What will you get for all the pain associated with Waxman-Markey?

The bill will not improve the environment one iota. For those who insist that carbon dioxide emissions are somehow bad for the climate, even if the U.S. cuts its emissions as prescribed by Waxman-Markey, China, India and other developing countries will not cut their emissions as they refuse to sacrifice vital economic growth. If you plug this scenario into the existing climate models, their gloom-and-doom forecasts don’t change.

Moreover, since it is the wealthiest nations that have the cleanest environments — consider the dirty China and India, for example — Waxman-Markey is more likely to damage the environment as it retards U.S. economic growth and wealth creation, and saps funding for environmental protection on an individual and societal basis.

Waxman-Markey necessarily supersizes government and increases its intrusiveness. In addition to expanded authorities and budgets for the Environmental Protection Agency, Department of Energy and other existing federal behemoths, the bill creates a whole new bureaucracy of government agencies and boards that will dictate who can use how much energy. There’s the Offsets Integrity Advisory Board, Natural Resources Climate Change Adaptation Panel, National Climate Service, and the Centers for Energy and Environmental Knowledge and Outreach to name a few.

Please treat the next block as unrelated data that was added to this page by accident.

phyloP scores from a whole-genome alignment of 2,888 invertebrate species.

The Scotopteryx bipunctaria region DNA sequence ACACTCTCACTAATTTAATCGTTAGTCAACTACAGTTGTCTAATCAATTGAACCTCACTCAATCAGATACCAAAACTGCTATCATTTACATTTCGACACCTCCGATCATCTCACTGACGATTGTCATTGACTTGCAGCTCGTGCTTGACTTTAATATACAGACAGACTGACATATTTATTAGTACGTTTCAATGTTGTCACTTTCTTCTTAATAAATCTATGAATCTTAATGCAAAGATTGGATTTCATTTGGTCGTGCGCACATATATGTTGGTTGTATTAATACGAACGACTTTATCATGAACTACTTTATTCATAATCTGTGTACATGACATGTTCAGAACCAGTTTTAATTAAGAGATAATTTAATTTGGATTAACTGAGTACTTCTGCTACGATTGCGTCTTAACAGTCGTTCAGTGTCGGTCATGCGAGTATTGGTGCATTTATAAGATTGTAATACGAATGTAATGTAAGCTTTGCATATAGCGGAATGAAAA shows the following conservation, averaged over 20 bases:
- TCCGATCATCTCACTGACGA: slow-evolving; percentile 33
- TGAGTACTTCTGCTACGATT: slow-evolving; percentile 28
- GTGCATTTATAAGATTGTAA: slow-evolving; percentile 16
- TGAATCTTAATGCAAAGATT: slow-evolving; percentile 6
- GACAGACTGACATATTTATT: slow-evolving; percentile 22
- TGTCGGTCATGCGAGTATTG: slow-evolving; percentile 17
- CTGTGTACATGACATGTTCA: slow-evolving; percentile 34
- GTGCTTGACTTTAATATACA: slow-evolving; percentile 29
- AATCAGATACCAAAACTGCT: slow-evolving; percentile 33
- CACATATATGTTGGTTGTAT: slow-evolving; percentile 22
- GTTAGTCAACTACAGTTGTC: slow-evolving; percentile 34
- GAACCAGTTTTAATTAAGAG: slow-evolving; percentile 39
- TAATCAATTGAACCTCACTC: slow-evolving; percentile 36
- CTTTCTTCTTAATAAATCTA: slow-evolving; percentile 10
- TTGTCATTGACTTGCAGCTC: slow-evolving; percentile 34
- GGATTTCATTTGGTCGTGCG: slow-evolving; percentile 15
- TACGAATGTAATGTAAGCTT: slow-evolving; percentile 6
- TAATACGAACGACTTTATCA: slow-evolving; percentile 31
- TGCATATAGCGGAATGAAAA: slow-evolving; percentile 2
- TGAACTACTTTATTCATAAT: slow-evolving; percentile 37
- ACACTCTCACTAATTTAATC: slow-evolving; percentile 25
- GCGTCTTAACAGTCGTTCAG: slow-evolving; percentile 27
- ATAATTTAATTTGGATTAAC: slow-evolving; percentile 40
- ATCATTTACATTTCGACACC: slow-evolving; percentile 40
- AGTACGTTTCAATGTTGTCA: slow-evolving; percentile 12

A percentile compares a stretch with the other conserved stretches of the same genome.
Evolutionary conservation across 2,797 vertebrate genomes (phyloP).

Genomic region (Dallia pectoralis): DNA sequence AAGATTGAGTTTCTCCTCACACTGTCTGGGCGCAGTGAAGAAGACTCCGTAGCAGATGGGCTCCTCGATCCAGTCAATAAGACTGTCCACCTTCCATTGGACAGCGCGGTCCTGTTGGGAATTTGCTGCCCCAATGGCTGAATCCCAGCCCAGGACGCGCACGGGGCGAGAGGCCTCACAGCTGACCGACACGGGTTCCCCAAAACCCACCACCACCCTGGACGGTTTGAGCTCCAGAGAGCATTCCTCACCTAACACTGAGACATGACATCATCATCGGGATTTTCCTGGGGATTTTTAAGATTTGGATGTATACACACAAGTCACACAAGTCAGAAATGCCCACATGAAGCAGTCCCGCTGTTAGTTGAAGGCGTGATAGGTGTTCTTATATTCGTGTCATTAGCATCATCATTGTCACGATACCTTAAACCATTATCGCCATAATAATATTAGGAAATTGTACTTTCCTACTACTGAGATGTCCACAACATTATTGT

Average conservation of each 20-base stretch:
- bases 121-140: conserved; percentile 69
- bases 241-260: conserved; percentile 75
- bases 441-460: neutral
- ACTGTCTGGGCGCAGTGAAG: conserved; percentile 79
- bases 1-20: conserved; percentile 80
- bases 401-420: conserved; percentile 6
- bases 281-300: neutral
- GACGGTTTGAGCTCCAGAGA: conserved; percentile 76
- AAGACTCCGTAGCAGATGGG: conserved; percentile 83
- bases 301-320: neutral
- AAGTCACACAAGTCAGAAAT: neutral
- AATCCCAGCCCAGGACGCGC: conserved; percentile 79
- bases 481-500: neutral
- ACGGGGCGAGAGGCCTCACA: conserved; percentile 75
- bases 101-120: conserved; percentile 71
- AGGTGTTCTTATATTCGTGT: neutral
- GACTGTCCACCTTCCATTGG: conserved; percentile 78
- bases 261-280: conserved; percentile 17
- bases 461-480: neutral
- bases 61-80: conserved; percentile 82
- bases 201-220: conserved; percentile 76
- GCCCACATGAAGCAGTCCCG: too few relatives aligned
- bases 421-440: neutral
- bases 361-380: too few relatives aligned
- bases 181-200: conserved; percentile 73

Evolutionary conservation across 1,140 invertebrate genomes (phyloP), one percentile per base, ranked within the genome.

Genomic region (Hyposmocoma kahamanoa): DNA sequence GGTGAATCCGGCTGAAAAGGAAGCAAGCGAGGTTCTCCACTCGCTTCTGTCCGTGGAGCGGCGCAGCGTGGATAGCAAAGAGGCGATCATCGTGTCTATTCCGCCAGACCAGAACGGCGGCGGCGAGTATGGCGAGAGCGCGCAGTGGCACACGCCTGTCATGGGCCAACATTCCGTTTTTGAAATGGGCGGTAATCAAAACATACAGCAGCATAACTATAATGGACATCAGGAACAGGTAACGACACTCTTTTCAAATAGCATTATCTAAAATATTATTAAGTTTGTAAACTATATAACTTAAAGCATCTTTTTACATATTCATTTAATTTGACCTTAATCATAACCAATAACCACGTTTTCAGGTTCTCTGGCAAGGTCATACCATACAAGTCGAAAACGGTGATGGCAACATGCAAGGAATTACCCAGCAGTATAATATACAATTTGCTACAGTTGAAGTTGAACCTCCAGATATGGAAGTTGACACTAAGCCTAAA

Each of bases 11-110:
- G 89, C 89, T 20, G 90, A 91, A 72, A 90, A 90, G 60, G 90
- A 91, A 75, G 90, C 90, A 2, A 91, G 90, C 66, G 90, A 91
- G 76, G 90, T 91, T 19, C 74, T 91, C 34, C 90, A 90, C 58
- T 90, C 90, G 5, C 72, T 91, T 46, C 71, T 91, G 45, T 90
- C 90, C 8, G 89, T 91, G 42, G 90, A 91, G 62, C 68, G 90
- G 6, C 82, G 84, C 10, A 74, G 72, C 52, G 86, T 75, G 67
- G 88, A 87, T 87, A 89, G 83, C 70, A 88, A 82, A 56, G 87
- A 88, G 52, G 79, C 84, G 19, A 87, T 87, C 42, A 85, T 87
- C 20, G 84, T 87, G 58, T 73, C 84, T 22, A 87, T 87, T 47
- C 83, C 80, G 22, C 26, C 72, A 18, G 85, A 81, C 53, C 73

America under 1,200-page-long Waxman-Markey bill — and the hundreds of thousands of pages of regulations that would necessarily follow it — would be a fantasy world for central planners and their oppressive tendencies. Given the 20th century’s horrific experience with central planning, that should be enough reason for House members to vote ‘NO’ on Friday (click here to contact your representative).